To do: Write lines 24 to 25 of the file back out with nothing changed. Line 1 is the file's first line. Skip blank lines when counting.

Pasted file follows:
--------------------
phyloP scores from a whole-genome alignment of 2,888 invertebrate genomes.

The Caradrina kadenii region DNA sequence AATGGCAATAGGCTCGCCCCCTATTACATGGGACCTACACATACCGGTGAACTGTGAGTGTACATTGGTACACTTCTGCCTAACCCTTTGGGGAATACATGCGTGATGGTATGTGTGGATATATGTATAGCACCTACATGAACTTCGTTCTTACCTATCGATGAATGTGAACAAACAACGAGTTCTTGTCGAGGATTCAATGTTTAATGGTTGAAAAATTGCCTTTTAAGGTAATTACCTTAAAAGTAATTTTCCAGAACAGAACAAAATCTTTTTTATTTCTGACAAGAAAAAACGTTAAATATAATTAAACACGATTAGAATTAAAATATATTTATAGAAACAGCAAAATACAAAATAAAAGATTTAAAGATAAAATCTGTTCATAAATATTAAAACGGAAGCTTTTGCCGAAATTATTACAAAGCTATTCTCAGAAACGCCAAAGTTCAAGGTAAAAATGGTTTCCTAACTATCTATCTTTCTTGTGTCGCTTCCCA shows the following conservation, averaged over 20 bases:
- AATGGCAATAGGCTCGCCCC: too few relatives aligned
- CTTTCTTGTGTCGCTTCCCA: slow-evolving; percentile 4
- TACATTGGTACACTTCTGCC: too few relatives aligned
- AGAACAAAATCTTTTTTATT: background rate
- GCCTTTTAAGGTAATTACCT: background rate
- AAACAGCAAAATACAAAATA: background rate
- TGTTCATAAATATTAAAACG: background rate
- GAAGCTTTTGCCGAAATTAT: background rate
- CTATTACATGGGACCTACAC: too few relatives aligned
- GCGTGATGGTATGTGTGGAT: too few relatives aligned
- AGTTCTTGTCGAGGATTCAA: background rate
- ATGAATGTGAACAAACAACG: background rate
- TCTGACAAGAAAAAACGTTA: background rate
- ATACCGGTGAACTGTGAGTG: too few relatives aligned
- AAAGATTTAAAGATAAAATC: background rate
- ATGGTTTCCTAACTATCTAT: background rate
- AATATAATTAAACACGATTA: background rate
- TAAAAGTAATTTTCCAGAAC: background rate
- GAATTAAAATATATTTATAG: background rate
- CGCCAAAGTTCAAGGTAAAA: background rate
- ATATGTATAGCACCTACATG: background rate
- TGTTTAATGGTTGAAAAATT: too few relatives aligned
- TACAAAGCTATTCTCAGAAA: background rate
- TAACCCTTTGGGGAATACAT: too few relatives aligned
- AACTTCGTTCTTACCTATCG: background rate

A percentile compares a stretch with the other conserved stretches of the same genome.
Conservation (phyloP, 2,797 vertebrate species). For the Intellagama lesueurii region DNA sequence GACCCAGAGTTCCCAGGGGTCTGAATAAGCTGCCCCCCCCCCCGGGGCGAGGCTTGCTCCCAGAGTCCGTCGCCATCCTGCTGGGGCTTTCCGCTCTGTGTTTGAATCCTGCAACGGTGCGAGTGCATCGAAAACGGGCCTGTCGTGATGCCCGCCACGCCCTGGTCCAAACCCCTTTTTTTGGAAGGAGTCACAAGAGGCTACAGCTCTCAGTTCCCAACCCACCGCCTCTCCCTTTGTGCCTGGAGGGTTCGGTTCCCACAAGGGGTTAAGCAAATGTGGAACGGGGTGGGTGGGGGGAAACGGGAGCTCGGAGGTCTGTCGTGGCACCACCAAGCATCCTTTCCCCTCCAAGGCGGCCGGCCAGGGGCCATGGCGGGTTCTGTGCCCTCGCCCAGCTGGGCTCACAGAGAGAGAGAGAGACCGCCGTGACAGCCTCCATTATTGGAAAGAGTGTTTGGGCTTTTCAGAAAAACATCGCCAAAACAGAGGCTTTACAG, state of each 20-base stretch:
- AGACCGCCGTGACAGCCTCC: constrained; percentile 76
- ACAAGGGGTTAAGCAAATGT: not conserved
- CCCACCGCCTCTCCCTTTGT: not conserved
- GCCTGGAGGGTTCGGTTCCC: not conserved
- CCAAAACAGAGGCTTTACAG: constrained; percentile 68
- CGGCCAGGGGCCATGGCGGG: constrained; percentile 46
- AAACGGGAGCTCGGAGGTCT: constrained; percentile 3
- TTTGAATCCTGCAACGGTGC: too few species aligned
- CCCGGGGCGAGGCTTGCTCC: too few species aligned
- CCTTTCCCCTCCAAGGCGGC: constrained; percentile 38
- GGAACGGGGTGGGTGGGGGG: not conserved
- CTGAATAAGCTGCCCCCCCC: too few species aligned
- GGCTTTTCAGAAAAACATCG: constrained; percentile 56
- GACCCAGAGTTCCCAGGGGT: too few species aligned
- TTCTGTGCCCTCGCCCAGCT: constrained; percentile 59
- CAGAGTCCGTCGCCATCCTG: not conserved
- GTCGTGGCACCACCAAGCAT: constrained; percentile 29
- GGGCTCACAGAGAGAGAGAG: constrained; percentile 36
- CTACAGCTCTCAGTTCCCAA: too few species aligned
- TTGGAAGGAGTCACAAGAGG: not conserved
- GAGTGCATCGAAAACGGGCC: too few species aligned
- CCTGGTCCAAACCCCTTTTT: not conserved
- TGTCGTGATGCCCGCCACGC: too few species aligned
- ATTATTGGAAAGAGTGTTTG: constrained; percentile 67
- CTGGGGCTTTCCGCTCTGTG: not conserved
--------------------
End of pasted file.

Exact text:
- TGTTTAATGGTTGAAAAATT: too few relatives aligned
- TACAAAGCTATTCTCAGAAA: background rate